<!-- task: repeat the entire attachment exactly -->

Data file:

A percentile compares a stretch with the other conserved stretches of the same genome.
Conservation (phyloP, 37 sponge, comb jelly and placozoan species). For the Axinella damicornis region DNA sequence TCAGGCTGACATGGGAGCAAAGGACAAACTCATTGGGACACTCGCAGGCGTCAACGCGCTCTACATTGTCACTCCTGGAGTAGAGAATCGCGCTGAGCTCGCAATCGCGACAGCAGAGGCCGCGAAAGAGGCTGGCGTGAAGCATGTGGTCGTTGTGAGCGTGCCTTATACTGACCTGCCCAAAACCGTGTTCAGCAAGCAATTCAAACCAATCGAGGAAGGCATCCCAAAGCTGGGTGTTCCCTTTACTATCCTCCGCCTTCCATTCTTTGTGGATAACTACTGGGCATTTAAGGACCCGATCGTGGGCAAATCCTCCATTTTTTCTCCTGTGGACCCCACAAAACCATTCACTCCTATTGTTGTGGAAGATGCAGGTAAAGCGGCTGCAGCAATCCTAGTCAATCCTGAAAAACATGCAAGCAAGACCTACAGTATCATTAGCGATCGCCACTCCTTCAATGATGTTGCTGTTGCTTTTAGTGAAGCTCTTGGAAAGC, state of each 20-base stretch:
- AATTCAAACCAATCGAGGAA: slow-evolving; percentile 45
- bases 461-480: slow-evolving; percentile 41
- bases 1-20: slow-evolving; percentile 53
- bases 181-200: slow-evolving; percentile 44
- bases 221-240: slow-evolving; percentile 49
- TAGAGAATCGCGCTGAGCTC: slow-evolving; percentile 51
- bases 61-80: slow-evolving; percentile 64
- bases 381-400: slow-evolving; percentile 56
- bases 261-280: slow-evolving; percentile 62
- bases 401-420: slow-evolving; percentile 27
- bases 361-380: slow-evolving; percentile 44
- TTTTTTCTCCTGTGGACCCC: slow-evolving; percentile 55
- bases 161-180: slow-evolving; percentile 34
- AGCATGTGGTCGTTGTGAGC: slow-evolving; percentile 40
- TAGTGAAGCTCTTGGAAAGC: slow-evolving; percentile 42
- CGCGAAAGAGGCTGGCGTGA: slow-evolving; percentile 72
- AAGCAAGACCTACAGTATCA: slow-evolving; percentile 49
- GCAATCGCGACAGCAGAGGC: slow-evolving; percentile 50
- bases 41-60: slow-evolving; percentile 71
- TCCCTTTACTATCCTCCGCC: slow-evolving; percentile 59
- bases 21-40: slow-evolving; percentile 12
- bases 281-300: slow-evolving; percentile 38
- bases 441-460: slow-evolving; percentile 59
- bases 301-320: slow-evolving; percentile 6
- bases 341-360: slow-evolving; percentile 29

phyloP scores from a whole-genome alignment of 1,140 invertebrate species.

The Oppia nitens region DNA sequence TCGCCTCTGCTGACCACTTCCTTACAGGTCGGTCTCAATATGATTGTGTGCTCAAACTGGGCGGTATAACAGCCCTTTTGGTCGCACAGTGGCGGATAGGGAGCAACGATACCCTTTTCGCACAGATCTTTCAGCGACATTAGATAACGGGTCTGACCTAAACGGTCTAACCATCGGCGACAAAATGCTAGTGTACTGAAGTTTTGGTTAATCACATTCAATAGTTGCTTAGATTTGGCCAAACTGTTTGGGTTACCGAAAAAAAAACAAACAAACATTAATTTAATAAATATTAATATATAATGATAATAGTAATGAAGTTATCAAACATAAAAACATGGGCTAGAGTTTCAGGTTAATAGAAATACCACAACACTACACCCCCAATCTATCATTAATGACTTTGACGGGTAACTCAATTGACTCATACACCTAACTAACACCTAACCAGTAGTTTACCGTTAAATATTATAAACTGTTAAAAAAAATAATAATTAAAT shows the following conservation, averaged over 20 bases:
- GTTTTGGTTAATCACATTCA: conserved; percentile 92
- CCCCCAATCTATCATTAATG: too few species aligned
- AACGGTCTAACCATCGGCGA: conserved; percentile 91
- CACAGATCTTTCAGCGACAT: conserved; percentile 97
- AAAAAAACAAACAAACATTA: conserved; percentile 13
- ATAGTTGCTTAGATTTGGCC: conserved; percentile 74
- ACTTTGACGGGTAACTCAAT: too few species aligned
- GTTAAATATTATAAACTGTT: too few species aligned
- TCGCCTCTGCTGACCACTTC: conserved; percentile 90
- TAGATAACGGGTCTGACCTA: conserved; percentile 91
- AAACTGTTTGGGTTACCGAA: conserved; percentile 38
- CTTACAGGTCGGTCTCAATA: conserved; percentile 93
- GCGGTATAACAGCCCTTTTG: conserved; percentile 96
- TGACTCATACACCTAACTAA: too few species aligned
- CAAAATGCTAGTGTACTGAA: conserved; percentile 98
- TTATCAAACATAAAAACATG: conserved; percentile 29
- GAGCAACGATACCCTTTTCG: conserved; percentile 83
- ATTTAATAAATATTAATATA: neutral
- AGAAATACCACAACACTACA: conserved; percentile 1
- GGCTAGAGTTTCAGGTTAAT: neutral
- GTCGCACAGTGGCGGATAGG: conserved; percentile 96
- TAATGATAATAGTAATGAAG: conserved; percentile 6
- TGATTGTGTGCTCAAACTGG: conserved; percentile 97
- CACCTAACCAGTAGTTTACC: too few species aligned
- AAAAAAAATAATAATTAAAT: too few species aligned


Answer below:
A percentile compares a stretch with the other conserved stretches of the same genome.
Conservation (phyloP, 37 sponge, comb jelly and placozoan species). For the Axinella damicornis region DNA sequence TCAGGCTGACATGGGAGCAAAGGACAAACTCATTGGGACACTCGCAGGCGTCAACGCGCTCTACATTGTCACTCCTGGAGTAGAGAATCGCGCTGAGCTCGCAATCGCGACAGCAGAGGCCGCGAAAGAGGCTGGCGTGAAGCATGTGGTCGTTGTGAGCGTGCCTTATACTGACCTGCCCAAAACCGTGTTCAGCAAGCAATTCAAACCAATCGAGGAAGGCATCCCAAAGCTGGGTGTTCCCTTTACTATCCTCCGCCTTCCATTCTTTGTGGATAACTACTGGGCATTTAAGGACCCGATCGTGGGCAAATCCTCCATTTTTTCTCCTGTGGACCCCACAAAACCATTCACTCCTATTGTTGTGGAAGATGCAGGTAAAGCGGCTGCAGCAATCCTAGTCAATCCTGAAAAACATGCAAGCAAGACCTACAGTATCATTAGCGATCGCCACTCCTTCAATGATGTTGCTGTTGCTTTTAGTGAAGCTCTTGGAAAGC, state of each 20-base stretch:
- AATTCAAACCAATCGAGGAA: slow-evolving; percentile 45
- bases 461-480: slow-evolving; percentile 41
- bases 1-20: slow-evolving; percentile 53
- bases 181-200: slow-evolving; percentile 44
- bases 221-240: slow-evolving; percentile 49
- TAGAGAATCGCGCTGAGCTC: slow-evolving; percentile 51
- bases 61-80: slow-evolving; percentile 64
- bases 381-400: slow-evolving; percentile 56
- bases 261-280: slow-evolving; percentile 62
- bases 401-420: slow-evolving; percentile 27
- bases 361-380: slow-evolving; percentile 44
- TTTTTTCTCCTGTGGACCCC: slow-evolving; percentile 55
- bases 161-180: slow-evolving; percentile 34
- AGCATGTGGTCGTTGTGAGC: slow-evolving; percentile 40
- TAGTGAAGCTCTTGGAAAGC: slow-evolving; percentile 42
- CGCGAAAGAGGCTGGCGTGA: slow-evolving; percentile 72
- AAGCAAGACCTACAGTATCA: slow-evolving; percentile 49
- GCAATCGCGACAGCAGAGGC: slow-evolving; percentile 50
- bases 41-60: slow-evolving; percentile 71
- TCCCTTTACTATCCTCCGCC: slow-evolving; percentile 59
- bases 21-40: slow-evolving; percentile 12
- bases 281-300: slow-evolving; percentile 38
- bases 441-460: slow-evolving; percentile 59
- bases 301-320: slow-evolving; percentile 6
- bases 341-360: slow-evolving; percentile 29

phyloP scores from a whole-genome alignment of 1,140 invertebrate species.

The Oppia nitens region DNA sequence TCGCCTCTGCTGACCACTTCCTTACAGGTCGGTCTCAATATGATTGTGTGCTCAAACTGGGCGGTATAACAGCCCTTTTGGTCGCACAGTGGCGGATAGGGAGCAACGATACCCTTTTCGCACAGATCTTTCAGCGACATTAGATAACGGGTCTGACCTAAACGGTCTAACCATCGGCGACAAAATGCTAGTGTACTGAAGTTTTGGTTAATCACATTCAATAGTTGCTTAGATTTGGCCAAACTGTTTGGGTTACCGAAAAAAAAACAAACAAACATTAATTTAATAAATATTAATATATAATGATAATAGTAATGAAGTTATCAAACATAAAAACATGGGCTAGAGTTTCAGGTTAATAGAAATACCACAACACTACACCCCCAATCTATCATTAATGACTTTGACGGGTAACTCAATTGACTCATACACCTAACTAACACCTAACCAGTAGTTTACCGTTAAATATTATAAACTGTTAAAAAAAATAATAATTAAAT shows the following conservation, averaged over 20 bases:
- GTTTTGGTTAATCACATTCA: conserved; percentile 92
- CCCCCAATCTATCATTAATG: too few species aligned
- AACGGTCTAACCATCGGCGA: conserved; percentile 91
- CACAGATCTTTCAGCGACAT: conserved; percentile 97
- AAAAAAACAAACAAACATTA: conserved; percentile 13
- ATAGTTGCTTAGATTTGGCC: conserved; percentile 74
- ACTTTGACGGGTAACTCAAT: too few species aligned
- GTTAAATATTATAAACTGTT: too few species aligned
- TCGCCTCTGCTGACCACTTC: conserved; percentile 90
- TAGATAACGGGTCTGACCTA: conserved; percentile 91
- AAACTGTTTGGGTTACCGAA: conserved; percentile 38
- CTTACAGGTCGGTCTCAATA: conserved; percentile 93
- GCGGTATAACAGCCCTTTTG: conserved; percentile 96
- TGACTCATACACCTAACTAA: too few species aligned
- CAAAATGCTAGTGTACTGAA: conserved; percentile 98
- TTATCAAACATAAAAACATG: conserved; percentile 29
- GAGCAACGATACCCTTTTCG: conserved; percentile 83
- ATTTAATAAATATTAATATA: neutral
- AGAAATACCACAACACTACA: conserved; percentile 1
- GGCTAGAGTTTCAGGTTAAT: neutral
- GTCGCACAGTGGCGGATAGG: conserved; percentile 96
- TAATGATAATAGTAATGAAG: conserved; percentile 6
- TGATTGTGTGCTCAAACTGG: conserved; percentile 97
- CACCTAACCAGTAGTTTACC: too few species aligned
- AAAAAAAATAATAATTAAAT: too few species aligned